September 11, 2019

Baby boomers are truly the generation that changed the world. From revolutionizing music and art, to taking the political reins, boomers have left an indelible stamp on America. For many baby boomers, growing up in times of turbulence and change meant adapting with the era. Compared to other generations, boomers are more independent and self-reliant, and are known for focusing closely on reaching their career and lifestyle goals. 

Now, the boomer generation is growing older – and the number of adults who are aging alone is on the rise. 

More and more boomers are falling into a category known as “elder orphans,” or “solo agers.” Broadly speaking, an “elder orphan” may be someone without a spouse or children on whom they can depend as they get older, or someone whose family lives too far away to take on caregiving duties. 

There are all sorts of reasons why an older adult may become a solo ager. Many of us focus on our careers and personal goals over the years, rather than prioritizing starting a family. In other cases, an older adult may lose their spouse, or live far away from their children or siblings. In other cases, some adults have spent so much time serving as caregivers for their own parents, siblings, or senior relatives that they’ve never had much time to plan for their own golden years. 

There are countless causes for becoming a solo ager – and if you fall into this group, you’re certainly not alone. In fact, one prominent 2016 study found that 22% of Americans 65 or older live alone without family or a close network of support. Meanwhile, 2016 data from the US Census Bureau indicates that about one in five adults 65 to 74 years old lives alone, with that number doubling to 4 in 10 among those 85 and older. 

Now, it’s important to remember that there are countless benefits to aging in place for older adults! Major research cited by the AARP has suggested that nearly 90% of those 65 or older want to remain in their own home for as long as possible. Aging at home is often significantly healthier, safer, more convenient, and far more affordable than uprooting your life and transitioning into institutional care.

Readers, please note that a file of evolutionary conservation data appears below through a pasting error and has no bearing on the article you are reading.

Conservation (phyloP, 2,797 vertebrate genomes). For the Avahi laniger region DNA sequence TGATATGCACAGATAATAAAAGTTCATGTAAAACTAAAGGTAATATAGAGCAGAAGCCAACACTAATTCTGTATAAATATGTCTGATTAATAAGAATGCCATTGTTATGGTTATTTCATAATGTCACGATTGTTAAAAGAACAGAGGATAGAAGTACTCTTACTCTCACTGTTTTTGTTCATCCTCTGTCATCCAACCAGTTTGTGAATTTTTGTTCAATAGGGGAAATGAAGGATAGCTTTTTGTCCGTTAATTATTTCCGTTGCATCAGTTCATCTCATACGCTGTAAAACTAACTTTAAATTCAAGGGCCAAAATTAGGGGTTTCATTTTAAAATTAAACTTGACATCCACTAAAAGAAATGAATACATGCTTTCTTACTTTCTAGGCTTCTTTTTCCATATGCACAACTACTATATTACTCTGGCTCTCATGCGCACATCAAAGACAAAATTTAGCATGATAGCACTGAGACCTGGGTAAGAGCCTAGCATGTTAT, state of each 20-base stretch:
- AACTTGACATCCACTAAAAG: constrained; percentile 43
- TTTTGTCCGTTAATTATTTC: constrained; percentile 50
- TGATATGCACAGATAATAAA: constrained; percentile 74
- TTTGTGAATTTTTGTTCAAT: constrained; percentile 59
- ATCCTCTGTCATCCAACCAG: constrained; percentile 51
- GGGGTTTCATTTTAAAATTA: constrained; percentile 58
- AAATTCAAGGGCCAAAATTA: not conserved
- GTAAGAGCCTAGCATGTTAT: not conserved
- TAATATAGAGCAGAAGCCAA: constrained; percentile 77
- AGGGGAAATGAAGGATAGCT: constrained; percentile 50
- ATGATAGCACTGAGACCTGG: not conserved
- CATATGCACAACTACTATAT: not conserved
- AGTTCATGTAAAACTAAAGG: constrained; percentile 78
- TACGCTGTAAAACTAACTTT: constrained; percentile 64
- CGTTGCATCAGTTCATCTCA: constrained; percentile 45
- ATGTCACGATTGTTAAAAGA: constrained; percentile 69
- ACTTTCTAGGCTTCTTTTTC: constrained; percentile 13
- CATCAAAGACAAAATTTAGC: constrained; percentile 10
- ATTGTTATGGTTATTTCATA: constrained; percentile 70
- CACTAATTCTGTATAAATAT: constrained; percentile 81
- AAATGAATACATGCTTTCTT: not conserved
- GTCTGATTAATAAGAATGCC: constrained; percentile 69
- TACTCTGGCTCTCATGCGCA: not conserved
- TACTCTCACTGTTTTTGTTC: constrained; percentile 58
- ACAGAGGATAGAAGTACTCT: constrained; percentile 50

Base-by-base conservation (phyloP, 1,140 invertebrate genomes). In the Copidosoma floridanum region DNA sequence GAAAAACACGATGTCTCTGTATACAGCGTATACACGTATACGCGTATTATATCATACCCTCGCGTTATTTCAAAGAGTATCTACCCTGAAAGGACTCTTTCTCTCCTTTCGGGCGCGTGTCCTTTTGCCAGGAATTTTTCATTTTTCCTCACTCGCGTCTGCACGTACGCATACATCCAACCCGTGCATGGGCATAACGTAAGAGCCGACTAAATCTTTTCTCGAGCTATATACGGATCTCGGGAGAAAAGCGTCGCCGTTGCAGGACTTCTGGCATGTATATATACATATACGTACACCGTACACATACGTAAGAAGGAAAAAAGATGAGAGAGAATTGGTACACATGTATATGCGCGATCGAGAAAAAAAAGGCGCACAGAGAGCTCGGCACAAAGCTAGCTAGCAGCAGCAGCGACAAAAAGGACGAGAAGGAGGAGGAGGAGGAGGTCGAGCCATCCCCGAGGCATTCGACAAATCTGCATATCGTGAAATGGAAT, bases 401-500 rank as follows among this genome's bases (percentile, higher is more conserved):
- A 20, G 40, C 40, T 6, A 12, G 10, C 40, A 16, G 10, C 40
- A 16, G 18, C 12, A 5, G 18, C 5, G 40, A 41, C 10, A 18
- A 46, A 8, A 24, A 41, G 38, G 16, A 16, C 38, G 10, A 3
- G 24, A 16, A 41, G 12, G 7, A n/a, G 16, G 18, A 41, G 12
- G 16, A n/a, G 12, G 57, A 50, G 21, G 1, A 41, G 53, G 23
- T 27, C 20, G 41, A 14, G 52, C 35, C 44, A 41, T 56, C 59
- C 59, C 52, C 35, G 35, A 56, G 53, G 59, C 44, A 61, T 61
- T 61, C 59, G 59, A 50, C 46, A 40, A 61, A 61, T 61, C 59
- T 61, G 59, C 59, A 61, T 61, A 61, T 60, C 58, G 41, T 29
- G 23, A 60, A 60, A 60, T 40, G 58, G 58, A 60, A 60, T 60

With that being said? For elder orphans or solo agers, aging in place can also present some unique challenges, and it may prove important to get help over time.  

A recent study of 500 members of a Facebook group dedicated to “elder orphans” found that older adults without a care network are particularly vulnerable, and often underprepared for the stresses of aging. Here are some of the most noteworthy findings: 

  • 35% say that they would have no help in a crisis
  • 50% lack access to reliable transportation 
  • 45% reported feeling sad, and 52% reported feeling lonely 
  • Nearly 40% reported that they have difficulty eating and sleeping properly 
  • 43% lack a living will or health care power of attorney, and 78% have no help with bills or financial decision making

Of course, there are plenty of upsides as well! In this poll, elder orphans largely celebrated the freedoms that come with aging solo, with 45% saying that they feel empowered to share their views, and nearly 90% agreeing that they feel free to decide how to best live their lives. What’s more, 45% say that they are never behind on their finances. 

The question is: How can solo agers enjoy the independence and the active lifestyle that come with aging in place, while still safeguarding their mental and physical health? Here are a few ways that older adults can make the most of aging, without a family caregiver: 

Bring On a Professional Caregiver or Companion